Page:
Behavioral advertising isn’t the big problem

A coalition of privacy activists wants the FTC to do something about tracking consumer online activity, but that’s just the tip of the iceburg.

The following quote is from the report "Consumer Rights and Protections in the Behavioral Advertising Sector" presented by a whole passel of privacy activists during the Federal Trade Commission’s Town Hall meeting titled “Ehavioral Advertising: Tracking, Targeting, and Technology,” held on Nov. 1 and 2:

“The online tracking and targeting of consumers — both in its current form and as it may develop in the future — needs to be limited so that consumers can exercise meaningful, granular preferences based on timely and contextual disclosures that are understandable on whichever devices consumers choose to use ….Companies engaged in monitoring and tracking must respect consumer privacy by implementing Fair Information Practices, and there must be a structure that allows for enforcement of these rights.”

The report goes on to discuss the issues along with what rights consumers should have regarding online tracking and explains what the report’s sponsors want: “We urge the U.S. Federal Trade Commission (FTC) to take proactive steps to adequately protect consumers as online behavioral tracking and targeting become more ubiquitous.”

The sponsors want the FTC to implement a “Do Not Track” registry along with laws to enforce its use. While the concept sounds laudable, the policy would most affect those who deserve the least control: Companies that aren’t doing anything particularly nefarious will have to jump through all sorts of administrative and financial hoops to comply, while it will be business as usual for the bad guys and any company outside the United States.

But worst of all is the Do Not Track registry simply won’t work. What is being suggested is a registry where companies that want to track consumer behavior will have to register their domain names. Here’s the first major issue: How do you define tracking? Does a commercial motive have to be involved? Is recording preferences the same as tracking?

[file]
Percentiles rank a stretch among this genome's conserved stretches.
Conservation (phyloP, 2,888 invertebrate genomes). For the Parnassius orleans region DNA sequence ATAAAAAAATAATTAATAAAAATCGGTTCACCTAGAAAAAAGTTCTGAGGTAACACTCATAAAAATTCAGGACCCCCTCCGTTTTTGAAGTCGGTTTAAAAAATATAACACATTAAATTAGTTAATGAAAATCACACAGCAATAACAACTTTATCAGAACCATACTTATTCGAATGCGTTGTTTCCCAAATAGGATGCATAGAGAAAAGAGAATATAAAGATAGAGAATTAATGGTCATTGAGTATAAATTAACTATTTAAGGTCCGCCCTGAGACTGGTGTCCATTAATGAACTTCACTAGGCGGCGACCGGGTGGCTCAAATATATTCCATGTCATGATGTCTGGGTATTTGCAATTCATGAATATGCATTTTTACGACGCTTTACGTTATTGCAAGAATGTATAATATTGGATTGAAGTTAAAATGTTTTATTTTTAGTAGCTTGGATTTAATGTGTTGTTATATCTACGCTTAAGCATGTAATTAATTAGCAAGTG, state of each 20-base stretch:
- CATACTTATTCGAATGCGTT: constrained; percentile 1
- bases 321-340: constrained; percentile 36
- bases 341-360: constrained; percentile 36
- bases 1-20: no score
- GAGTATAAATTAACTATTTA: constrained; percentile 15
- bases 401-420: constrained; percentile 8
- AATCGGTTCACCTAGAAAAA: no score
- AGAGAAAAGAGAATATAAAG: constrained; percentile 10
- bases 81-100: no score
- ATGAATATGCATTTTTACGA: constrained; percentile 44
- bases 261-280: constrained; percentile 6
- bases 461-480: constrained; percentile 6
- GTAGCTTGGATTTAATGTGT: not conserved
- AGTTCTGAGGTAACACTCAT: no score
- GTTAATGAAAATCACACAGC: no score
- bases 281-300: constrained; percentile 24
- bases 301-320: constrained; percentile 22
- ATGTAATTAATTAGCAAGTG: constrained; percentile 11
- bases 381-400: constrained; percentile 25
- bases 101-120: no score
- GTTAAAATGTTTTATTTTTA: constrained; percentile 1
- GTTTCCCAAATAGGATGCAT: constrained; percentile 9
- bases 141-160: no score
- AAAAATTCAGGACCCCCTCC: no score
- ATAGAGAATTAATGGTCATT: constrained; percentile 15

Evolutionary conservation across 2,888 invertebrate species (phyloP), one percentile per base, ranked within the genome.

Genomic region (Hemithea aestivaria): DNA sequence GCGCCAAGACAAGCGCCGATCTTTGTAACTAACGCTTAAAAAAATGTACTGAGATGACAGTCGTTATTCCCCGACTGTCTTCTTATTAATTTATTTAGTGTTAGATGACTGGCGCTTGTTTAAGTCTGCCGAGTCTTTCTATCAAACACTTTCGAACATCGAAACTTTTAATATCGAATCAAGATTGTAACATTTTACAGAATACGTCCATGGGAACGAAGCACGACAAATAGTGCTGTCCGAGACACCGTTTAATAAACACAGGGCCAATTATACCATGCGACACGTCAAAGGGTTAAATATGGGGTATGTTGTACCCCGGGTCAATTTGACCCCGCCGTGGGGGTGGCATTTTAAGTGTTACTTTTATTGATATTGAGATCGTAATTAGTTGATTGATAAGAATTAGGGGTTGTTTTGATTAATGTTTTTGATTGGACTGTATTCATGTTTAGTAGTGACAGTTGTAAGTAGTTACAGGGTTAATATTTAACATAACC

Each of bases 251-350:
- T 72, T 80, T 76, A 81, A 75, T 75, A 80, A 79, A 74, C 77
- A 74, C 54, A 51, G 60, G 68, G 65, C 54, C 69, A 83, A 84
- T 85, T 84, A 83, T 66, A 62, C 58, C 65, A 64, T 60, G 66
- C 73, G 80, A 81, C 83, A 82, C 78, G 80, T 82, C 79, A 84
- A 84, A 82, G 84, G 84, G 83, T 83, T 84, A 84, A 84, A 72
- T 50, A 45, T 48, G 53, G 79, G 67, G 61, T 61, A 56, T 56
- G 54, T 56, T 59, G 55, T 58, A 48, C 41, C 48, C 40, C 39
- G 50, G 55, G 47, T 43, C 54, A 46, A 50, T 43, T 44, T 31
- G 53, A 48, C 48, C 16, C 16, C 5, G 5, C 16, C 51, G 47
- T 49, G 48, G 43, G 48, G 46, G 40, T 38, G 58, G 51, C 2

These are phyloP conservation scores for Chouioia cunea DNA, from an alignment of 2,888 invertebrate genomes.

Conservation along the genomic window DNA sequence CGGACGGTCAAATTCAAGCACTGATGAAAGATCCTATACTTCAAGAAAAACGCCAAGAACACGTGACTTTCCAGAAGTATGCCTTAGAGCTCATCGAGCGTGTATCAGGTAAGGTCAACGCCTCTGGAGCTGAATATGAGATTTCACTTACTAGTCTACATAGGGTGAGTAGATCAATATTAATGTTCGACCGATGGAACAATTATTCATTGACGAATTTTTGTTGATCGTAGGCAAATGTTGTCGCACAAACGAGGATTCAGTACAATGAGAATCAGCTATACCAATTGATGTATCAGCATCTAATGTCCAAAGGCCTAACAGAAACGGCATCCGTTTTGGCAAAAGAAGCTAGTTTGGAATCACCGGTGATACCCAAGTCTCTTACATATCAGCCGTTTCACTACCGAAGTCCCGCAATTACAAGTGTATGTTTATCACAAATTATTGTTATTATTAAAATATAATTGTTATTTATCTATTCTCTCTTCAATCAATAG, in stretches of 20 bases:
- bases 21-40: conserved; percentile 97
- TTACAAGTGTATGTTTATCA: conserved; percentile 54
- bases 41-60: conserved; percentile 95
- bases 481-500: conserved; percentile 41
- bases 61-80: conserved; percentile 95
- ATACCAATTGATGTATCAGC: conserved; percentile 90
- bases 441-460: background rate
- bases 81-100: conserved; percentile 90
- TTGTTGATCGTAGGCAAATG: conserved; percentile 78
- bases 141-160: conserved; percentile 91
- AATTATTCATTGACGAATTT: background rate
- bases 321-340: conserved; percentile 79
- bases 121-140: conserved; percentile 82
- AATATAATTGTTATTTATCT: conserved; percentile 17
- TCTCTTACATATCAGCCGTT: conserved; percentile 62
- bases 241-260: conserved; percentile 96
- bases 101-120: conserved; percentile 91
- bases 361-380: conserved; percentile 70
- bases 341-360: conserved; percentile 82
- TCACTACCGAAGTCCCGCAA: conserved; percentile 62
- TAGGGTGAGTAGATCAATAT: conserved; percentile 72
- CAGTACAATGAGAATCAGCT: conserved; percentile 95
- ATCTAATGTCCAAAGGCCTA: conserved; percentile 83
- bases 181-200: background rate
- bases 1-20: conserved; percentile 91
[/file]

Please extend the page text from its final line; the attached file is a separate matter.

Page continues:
The proposal notes that “Consumers may have to download a browser upgrade, plug-in, or extension in order for the Do Not Track List to work for them.” OK, that guarantees this isn’t going to work. Why not just tell consumers to switch on the browser feature that lets them control what sites can set cookies on their system? If that’s too complex for them then the report’s proposal is a non-starter. And if it isn’t too complex, why invent another “solution”?

The naiveté of the report and its proposals are illustrated by the following: “Before allowing or conducting behavioral tracking, Internet access providers should provide a consumer with timely, contextual, and robust notice and opportunity to consent before allowing or conducting behavioral tracking and sharing the data collected thereby.” Obviously the distinction between an access provider and an organization wanting to track consumer behavior isn’t clear to the report’s authors.

But what I don’t understand is why these privacy groups aren’t trying to address the far bigger problem of consumer tracking in the real world. Every time you buy something from a major retailer or perform a significant financial transaction you become a data point. A data point that is measured, stored, cross-referenced and targeted. Why else do you think you get refinance offers that quote the amount of your current mortgage? Do you think your supermarket doesn’t pour over your purchasing patterns to “better serve you”? Do you think they wouldn’t sell your data to another company?

If the report’s sponsors want to see consumer tracking, targeting and data privacy fixed in the online world, they need to begin by fixing where all of these problems originate: in the real world. You can’t fix the information superhighway if you haven’t fixed Main Street first.

Gibbs lives on a recently fixed street in Ventura, Calif. Drive by comments to backspin@gibbs.com.

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